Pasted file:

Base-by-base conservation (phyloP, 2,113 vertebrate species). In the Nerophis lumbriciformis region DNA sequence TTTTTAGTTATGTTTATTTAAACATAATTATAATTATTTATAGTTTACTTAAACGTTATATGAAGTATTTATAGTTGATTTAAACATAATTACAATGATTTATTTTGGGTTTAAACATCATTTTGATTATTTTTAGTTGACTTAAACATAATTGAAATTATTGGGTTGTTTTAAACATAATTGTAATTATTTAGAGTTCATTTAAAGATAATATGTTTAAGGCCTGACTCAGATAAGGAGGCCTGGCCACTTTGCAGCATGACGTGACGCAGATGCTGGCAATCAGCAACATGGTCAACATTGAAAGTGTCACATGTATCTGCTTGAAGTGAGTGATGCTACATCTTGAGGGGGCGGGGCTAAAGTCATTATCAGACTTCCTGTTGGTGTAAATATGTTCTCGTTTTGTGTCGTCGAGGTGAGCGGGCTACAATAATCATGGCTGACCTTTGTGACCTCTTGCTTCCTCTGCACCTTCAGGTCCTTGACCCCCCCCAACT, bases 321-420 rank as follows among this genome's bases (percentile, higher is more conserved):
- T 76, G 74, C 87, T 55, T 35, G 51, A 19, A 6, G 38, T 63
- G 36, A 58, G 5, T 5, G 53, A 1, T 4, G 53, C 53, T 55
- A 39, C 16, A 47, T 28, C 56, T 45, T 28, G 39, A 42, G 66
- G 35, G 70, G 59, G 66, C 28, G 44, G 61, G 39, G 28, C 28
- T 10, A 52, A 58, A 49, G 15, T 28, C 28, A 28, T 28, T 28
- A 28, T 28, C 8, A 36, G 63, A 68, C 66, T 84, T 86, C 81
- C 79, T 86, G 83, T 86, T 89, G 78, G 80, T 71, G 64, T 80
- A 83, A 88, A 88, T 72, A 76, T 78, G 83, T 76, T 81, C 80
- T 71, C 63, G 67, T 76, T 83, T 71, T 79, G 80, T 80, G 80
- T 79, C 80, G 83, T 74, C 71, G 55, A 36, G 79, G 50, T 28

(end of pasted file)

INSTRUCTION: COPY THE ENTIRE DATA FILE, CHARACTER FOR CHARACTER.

Base-by-base conservation (phyloP, 2,113 vertebrate species). In the Nerophis lumbriciformis region DNA sequence TTTTTAGTTATGTTTATTTAAACATAATTATAATTATTTATAGTTTACTTAAACGTTATATGAAGTATTTATAGTTGATTTAAACATAATTACAATGATTTATTTTGGGTTTAAACATCATTTTGATTATTTTTAGTTGACTTAAACATAATTGAAATTATTGGGTTGTTTTAAACATAATTGTAATTATTTAGAGTTCATTTAAAGATAATATGTTTAAGGCCTGACTCAGATAAGGAGGCCTGGCCACTTTGCAGCATGACGTGACGCAGATGCTGGCAATCAGCAACATGGTCAACATTGAAAGTGTCACATGTATCTGCTTGAAGTGAGTGATGCTACATCTTGAGGGGGCGGGGCTAAAGTCATTATCAGACTTCCTGTTGGTGTAAATATGTTCTCGTTTTGTGTCGTCGAGGTGAGCGGGCTACAATAATCATGGCTGACCTTTGTGACCTCTTGCTTCCTCTGCACCTTCAGGTCCTTGACCCCCCCCAACT, bases 321-420 rank as follows among this genome's bases (percentile, higher is more conserved):
- T 76, G 74, C 87, T 55, T 35, G 51, A 19, A 6, G 38, T 63
- G 36, A 58, G 5, T 5, G 53, A 1, T 4, G 53, C 53, T 55
- A 39, C 16, A 47, T 28, C 56, T 45, T 28, G 39, A 42, G 66
- G 35, G 70, G 59, G 66, C 28, G 44, G 61, G 39, G 28, C 28
- T 10, A 52, A 58, A 49, G 15, T 28, C 28, A 28, T 28, T 28
- A 28, T 28, C 8, A 36, G 63, A 68, C 66, T 84, T 86, C 81
- C 79, T 86, G 83, T 86, T 89, G 78, G 80, T 71, G 64, T 80
- A 83, A 88, A 88, T 72, A 76, T 78, G 83, T 76, T 81, C 80
- T 71, C 63, G 67, T 76, T 83, T 71, T 79, G 80, T 80, G 80
- T 79, C 80, G 83, T 74, C 71, G 55, A 36, G 79, G 50, T 28